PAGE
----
From A Summer With Montaigne by Antoine Compagnon, translated from the French by Tina Kover. Used with permission of Europa Editions. Translation copyright © 2019 by Europa Editions.
In any debate over education, someone invariably mentions Rabelais and Montaigne: Rabelais, who argued via his creations Gargantua and Pantagruel that a school should be an “abyss of knowledge,” and Montaigne, who preferred a man with a “well-made head” rather than a “well-filled” one. These two concepts, laid out here in opposition to one another, are the two objectives of every pedagogical endeavor: knowledge on one hand, and skills on the other, to use modern jargon. Montaigne protested against overstuffing pupils’ heads in the chapters “Of Pedantry” and “Of the Education of Children” in Book One of the Essays:
“In plain truth, the cares and expense our parents are at in our education, point at nothing, but to furnish our heads with knowledge; but not a word of judgment and virtue. Cry out, of one that passes by, to the people: ‘O, what a learned man!’ and of another, ‘O, what a good man!’—they will not fail to turn their eyes, and address their respect to the former. There should then be a third crier, ‘O, the blockheads!’ Men are apt presently to inquire, does such a one understand Greek or Latin? Is he a poet? or does he write in prose? But whether he be grown better or more discreet, which are qualities of principal concern, these are never thought of.”
Montaigne is putting the teaching practices of his time on trial. The Renaissance claimed to have broken with the darkness of the Middle Ages and rediscovered ancient learning, but quantity of instruction continued to be favored over the quality of its assimilation. Montaigne preferred wisdom to knowledge for its own sake, denouncing the folly of an encyclopedic education in which learning became a goal in itself. Knowledge, he believed, matters less than what one does with it; that is, practical know-how and life skills. People may admire wise men, but they respect knowledgeable men. Montaigne goes on to drive his point home:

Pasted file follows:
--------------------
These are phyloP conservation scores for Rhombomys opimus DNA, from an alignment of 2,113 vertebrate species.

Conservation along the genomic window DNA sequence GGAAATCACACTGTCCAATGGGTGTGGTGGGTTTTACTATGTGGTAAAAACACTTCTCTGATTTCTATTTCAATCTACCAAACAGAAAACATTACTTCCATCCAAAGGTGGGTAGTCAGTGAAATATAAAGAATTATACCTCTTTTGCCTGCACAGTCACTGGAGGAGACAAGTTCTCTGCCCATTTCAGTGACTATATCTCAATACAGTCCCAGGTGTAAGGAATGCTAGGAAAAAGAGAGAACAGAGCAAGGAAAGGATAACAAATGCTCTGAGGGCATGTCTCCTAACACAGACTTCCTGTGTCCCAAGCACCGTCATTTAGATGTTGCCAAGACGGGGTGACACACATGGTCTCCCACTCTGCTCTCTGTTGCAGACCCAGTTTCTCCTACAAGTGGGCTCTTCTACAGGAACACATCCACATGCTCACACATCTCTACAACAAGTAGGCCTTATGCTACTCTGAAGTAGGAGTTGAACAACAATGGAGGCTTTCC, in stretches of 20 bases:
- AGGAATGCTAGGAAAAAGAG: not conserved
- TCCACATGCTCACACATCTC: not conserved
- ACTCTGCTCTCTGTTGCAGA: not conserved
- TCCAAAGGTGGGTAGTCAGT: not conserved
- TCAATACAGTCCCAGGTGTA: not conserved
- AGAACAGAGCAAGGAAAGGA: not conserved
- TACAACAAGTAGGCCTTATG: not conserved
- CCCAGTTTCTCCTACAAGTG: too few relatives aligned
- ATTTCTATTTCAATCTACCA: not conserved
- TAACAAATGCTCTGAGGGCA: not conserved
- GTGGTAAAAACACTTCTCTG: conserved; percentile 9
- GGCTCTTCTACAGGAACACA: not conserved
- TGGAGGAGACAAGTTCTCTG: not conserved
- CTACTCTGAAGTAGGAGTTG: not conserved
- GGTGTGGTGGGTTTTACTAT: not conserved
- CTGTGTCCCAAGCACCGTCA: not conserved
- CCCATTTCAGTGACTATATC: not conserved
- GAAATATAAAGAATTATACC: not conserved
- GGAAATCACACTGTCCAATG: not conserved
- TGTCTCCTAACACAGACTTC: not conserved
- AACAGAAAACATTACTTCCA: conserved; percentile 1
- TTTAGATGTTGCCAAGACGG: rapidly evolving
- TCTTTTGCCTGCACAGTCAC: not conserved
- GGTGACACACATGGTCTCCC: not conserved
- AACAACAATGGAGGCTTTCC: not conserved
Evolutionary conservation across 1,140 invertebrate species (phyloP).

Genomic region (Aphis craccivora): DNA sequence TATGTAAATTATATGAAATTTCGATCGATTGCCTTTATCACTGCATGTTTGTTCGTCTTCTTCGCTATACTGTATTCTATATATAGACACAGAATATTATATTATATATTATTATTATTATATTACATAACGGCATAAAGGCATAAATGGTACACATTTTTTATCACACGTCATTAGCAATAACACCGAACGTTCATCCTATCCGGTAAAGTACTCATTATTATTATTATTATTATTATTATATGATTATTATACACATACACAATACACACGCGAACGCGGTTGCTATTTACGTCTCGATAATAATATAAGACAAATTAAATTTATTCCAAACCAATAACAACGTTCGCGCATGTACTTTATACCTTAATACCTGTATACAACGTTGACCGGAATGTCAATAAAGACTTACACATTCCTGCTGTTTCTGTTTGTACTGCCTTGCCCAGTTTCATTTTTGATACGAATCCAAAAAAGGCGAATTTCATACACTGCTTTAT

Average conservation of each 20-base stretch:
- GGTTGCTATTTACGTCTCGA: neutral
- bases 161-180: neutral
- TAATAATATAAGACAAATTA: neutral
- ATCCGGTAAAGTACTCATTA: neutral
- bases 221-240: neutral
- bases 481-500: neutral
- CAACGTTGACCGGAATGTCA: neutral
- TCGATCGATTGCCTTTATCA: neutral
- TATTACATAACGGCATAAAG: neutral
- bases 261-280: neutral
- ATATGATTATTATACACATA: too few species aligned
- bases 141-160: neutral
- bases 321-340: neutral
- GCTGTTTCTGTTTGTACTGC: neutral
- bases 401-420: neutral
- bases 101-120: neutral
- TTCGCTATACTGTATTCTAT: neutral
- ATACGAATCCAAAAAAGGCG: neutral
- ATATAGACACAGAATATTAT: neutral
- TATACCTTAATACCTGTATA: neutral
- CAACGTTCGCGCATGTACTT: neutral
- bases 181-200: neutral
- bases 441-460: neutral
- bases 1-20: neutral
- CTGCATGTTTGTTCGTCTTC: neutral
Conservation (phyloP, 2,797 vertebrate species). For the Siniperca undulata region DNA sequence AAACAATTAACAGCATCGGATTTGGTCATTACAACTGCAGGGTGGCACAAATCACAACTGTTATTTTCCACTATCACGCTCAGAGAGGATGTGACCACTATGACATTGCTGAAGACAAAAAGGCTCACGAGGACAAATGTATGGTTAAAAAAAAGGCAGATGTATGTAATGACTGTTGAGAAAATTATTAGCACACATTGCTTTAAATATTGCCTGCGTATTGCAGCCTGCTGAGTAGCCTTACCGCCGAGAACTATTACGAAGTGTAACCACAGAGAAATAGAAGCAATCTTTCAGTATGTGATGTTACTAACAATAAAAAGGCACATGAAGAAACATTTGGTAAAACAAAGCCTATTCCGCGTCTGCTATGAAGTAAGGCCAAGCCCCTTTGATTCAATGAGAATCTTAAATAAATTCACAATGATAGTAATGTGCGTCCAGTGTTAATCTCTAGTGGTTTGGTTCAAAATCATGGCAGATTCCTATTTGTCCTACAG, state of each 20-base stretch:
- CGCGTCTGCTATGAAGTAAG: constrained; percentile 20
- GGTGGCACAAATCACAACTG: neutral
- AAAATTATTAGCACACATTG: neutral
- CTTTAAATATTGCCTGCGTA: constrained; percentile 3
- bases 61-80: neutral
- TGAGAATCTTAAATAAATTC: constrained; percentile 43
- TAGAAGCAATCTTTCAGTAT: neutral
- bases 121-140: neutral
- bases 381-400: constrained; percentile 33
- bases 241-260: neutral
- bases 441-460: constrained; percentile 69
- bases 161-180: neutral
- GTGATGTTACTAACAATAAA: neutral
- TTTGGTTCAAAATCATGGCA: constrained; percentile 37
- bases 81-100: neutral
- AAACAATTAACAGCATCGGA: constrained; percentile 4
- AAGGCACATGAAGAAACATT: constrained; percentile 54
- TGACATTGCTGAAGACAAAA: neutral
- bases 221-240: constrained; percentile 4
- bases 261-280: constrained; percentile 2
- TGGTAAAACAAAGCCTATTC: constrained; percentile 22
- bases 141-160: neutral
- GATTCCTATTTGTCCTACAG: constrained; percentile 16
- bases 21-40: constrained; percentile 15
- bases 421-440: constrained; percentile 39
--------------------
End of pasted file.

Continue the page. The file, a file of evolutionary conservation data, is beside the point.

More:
“We should rather examine, who is better learned, than who is more learned. We only labor to stuff the memory, and leave the conscience and the understanding unfurnished and void. Like birds who fly abroad to forage for grain, and bring it home in the beak, without tasting it themselves, to feed their young; so our pedants go picking knowledge here and there, out of books, and hold it at the tongue’s end, only to spit it out and distribute it abroad.”
I will return to Montaigne’s suspicion of memory. He often apologizes for lacking a good memory, but deep down he does not mind at all, for memory is not an asset when it is used at the expense of judgment. Montaigne compares reading, and any kind of instruction, to digestion. Lessons, like food, should not only be tasted with the lips and swallowed raw, but chewed slowly, and ruminated on in the stomach, in order to nourish the body and mind with their content. Otherwise we vomit them back up, like foreign food. Education, according to Montaigne, is about acquiring knowledge; children must make this knowledge their own and integrate it into their own judgment.
The debate over the purpose of schooling has yet to be resolved. To sum up the positions, though, it would be unfair to pit Montaigne’s liberalism too hastily against the encyclopedism of Rabelais. First of all, though the letter from Pantagruel to Gargantua may seem to propose exhaustive, excessive learning, we must remember that it is intended for a giant. And the letter goes on to give a piece of advice that Montaigne would not have disagreed with: “Knowledge without Conscience is but the ruin of the soul.” Conscience—that is, honesty and morality—is indeed the end goal of all teaching. It is what remains when digestion is complete and we have forgotten almost everything else.
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